Community groups in Stoke-on-Trent have been given more than half a million pounds to help improve their local area thanks to a new cash pot.
A total of 29 organisations have benefitted from Stoke-on-Trent City Council’s Community Investment Fund (CIF), which was launched in June 2017 to help them bring their ideas to life.
Following the success of the first round, which saw a total of £515,000 being awarded, a second wave of applications has been launched, with £2.5 million left to be handed out between now and 2020.
Projects from the first round included renovating community facilities, creating a floating classroom on a narrowboat for canal heritage education sessions, buying musical instruments, and transforming an empty shop into a community hub. Funding was also given to projects and groups offering cultural events and activities, as part of the legacy of Stoke-on-Trent’s UK City of Culture 2021 bid.
The money is intended to be used on equipment or physical improvements to buildings, rather than paying for staff or running costs.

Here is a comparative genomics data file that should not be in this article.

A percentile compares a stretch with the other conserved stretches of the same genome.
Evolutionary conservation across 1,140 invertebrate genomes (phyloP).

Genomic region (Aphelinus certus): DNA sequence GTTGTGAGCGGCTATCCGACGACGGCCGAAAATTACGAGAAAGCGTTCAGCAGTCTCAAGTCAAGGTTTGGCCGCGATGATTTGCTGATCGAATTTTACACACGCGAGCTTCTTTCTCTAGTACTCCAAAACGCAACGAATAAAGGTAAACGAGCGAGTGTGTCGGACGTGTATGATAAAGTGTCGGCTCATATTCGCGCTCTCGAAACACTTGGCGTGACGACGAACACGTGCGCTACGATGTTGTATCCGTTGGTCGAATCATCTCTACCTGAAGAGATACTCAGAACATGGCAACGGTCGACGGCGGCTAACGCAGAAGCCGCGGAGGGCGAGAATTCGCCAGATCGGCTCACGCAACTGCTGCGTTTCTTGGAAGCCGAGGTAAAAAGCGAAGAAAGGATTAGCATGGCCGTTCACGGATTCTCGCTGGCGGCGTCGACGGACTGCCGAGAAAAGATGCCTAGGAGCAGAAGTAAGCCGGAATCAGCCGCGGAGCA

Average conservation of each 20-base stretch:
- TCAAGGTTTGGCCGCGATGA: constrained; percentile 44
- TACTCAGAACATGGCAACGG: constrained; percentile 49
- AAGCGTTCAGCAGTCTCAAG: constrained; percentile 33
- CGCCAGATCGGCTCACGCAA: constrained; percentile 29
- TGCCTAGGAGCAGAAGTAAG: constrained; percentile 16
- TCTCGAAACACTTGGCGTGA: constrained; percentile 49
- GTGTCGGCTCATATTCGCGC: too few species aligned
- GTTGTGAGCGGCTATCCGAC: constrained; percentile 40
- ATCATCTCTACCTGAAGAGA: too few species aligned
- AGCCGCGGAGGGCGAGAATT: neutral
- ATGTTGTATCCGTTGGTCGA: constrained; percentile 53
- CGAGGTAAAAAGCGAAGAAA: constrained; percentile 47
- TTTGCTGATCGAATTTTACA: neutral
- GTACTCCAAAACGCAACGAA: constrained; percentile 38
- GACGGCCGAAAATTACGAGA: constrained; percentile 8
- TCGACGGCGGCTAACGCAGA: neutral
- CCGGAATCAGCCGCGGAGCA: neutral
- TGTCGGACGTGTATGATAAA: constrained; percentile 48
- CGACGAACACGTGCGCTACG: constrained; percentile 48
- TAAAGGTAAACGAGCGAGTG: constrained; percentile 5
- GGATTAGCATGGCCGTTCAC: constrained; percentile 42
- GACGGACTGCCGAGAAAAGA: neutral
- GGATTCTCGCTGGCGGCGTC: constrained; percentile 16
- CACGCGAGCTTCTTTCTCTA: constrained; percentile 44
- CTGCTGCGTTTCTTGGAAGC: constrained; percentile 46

Through the CIF, the city council has pledged £3 million over three years to support community groups, not-for-profit organisations, social enterprises and voluntary groups.
For the second round, grants between £500 and £50,000 are available, with applications needing to meet a range of criteria and demonstrating how they have an impact on:
- supporting families to fulfil their potential
- creating thriving places and communities
- creating strong communities, where people live their lives well
Councillor Abi Brown, the council’s deputy leader and cabinet member for finance and partnerships, said: “We’re committed to helping our communities to thrive by giving them the tools they need for success in the future; this scheme is key to that.